Let’s talk about death, baby*

A not-insignificant part of my week has been taken up discussing the aftermath of loved ones dying.

As part of our continual reassessment of the free advice guides we supply at Age UK, we run focus groups with older people to ensure we’re covering the right topics.

With information about money there’s little room for leeway, but an emotional topic like bereavement often requires more consideration.

Thus, I’ve run two workshops with small groups in both London and Norwich encouraging people to openly discuss their feelings and how they coped after someone close to them died.

Taboo subject

Death is an odd topic. Most of us hate speaking about it. In spite of its inevitability, it’s a ‘big’ issue that either manifests itself in complete avoidance, or else the phrase ‘Oh, you don’t want to talk about that!’

But actually it’s exactly what we should be doing. Not only before we shuffle off – in order to plan and get your affairs straight – but also after the event when those left behind are at their most raw and exposed.

Everyone we spoke to agreed that – no matter how hard it can be – talking about the person who’s died and also your own feelings is the way through it.

Confront – don’t avoid

If you’ve been through a bereavement, one of the most excruciating parts is when you first encounter others after the death and you know they’re worried about you crying and – in many cases – they visibly avoid you.

To some extent that’s natural because many of us haven’t been through a similar experience, but what we really want is for someone just to offer a few words of condolence, ask how you’re feeling and then treat them as normal.

Bereaved people don’t sprout horns or wings – they may just be a little more sensitive than usual.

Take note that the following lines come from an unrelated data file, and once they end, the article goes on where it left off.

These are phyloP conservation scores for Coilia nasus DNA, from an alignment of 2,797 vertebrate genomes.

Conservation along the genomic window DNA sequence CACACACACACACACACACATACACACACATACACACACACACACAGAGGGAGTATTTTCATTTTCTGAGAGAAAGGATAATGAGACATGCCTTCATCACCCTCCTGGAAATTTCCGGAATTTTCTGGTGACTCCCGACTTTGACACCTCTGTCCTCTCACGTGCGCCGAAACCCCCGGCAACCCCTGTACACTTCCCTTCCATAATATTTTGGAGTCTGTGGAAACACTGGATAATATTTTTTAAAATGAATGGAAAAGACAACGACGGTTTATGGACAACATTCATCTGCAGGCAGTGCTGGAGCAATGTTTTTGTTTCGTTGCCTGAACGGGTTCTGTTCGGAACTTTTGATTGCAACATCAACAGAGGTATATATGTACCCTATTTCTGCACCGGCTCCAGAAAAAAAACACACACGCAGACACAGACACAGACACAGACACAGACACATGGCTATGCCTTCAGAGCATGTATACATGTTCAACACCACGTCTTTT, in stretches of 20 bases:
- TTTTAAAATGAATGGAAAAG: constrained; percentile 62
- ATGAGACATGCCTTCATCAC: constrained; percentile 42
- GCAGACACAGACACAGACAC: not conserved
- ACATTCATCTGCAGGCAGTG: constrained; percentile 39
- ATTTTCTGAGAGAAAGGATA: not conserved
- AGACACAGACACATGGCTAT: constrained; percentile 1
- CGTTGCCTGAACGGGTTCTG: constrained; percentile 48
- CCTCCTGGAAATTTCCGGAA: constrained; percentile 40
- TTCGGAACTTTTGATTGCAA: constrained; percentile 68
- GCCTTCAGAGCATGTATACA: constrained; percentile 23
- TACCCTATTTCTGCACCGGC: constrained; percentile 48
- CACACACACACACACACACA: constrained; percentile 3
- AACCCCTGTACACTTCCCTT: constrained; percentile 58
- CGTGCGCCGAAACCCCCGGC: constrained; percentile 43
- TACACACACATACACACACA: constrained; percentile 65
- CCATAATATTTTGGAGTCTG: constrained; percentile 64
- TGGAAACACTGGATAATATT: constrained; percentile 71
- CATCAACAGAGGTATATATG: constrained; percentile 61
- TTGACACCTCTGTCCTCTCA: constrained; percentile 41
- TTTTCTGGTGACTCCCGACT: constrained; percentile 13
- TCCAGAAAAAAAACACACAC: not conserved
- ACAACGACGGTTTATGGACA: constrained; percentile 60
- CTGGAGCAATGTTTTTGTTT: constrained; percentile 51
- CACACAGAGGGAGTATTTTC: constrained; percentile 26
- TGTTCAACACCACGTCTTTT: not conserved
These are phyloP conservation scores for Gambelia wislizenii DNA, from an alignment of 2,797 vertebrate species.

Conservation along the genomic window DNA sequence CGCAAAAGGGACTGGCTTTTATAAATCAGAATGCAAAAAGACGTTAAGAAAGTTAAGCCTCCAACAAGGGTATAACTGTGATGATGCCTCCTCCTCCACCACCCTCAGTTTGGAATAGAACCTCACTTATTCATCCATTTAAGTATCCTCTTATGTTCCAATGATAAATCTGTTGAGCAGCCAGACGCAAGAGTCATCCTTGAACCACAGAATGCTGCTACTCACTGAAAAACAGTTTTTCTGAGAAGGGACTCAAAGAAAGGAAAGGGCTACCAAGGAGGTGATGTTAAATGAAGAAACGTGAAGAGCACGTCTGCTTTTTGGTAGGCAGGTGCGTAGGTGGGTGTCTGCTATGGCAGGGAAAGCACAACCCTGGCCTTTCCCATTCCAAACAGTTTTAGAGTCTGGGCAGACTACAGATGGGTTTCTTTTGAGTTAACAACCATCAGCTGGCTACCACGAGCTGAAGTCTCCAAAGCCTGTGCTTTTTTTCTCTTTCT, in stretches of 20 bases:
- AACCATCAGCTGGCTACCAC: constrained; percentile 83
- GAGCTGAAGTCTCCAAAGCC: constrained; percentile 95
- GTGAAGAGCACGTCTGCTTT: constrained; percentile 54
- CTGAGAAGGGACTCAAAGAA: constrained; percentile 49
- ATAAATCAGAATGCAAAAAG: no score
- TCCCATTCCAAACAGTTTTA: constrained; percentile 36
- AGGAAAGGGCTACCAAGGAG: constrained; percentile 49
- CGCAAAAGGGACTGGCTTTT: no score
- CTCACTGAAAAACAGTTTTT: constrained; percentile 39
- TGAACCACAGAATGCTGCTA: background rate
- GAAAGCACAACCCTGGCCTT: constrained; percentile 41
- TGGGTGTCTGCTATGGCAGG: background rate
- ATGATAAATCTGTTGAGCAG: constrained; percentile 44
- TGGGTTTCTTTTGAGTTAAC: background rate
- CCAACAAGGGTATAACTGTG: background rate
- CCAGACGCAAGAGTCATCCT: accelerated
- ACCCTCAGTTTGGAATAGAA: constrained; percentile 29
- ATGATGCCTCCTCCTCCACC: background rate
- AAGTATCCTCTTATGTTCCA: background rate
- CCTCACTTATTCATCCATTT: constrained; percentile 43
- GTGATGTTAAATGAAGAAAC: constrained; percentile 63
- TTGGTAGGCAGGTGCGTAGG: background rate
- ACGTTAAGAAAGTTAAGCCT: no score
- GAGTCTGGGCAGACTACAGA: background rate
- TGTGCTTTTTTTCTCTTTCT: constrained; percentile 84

So the next time someone you know loses a close relative or friend, do the right thing and just talk.
*With apologies to Salt ‘N’ Pepa

Why loneliness is so desperate

Working at Age UK it’s impossible to escape the topic of loneliness.

It affects upwards of 1m older people in the UK and is practically invisible to most of us.

I came across this piece by Judith Shulevitz from 2013 talking about “The Lethality of Loneliness” and – specifically – why loneliness is so damaging:

“Emotional isolation is ranked as high a risk factor for mortality as smoking. A partial list of the physical diseases thought to be caused or exacerbated by loneliness would include Alzheimer’s, obesity, diabetes, high blood pressure, heart disease, neurodegenerative diseases, and even cancer—tumors can metastasize faster in lonely people.”

There are things that can be done, but it’s tough. Lonely people are – by their very nature – hard to find and identify.

– If you want to find out more about the issue or help someone who may be affected head to www.ageuk.org.uk/loneliness

Technology and ageing: Beyond the Screen

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On Thursday evening, I went to a fascinating event at Digital Catapult Brighton called Tech Beyond the Screen: Positive Ageing.

It was to stimulate debate and discussion about how we can use technology in the social care sector to improve both older people’s lives, but also those who do the caring.

The care industry is a hugely underfunded area. People who work as carers either in a care home or visiting older people in their own homes don’t do it for the money: as Eric Kihlstrom from KareInn pointed out, you could get more money flipping burgers at McDonald’s or stacking shelves ar Asda. Continue reading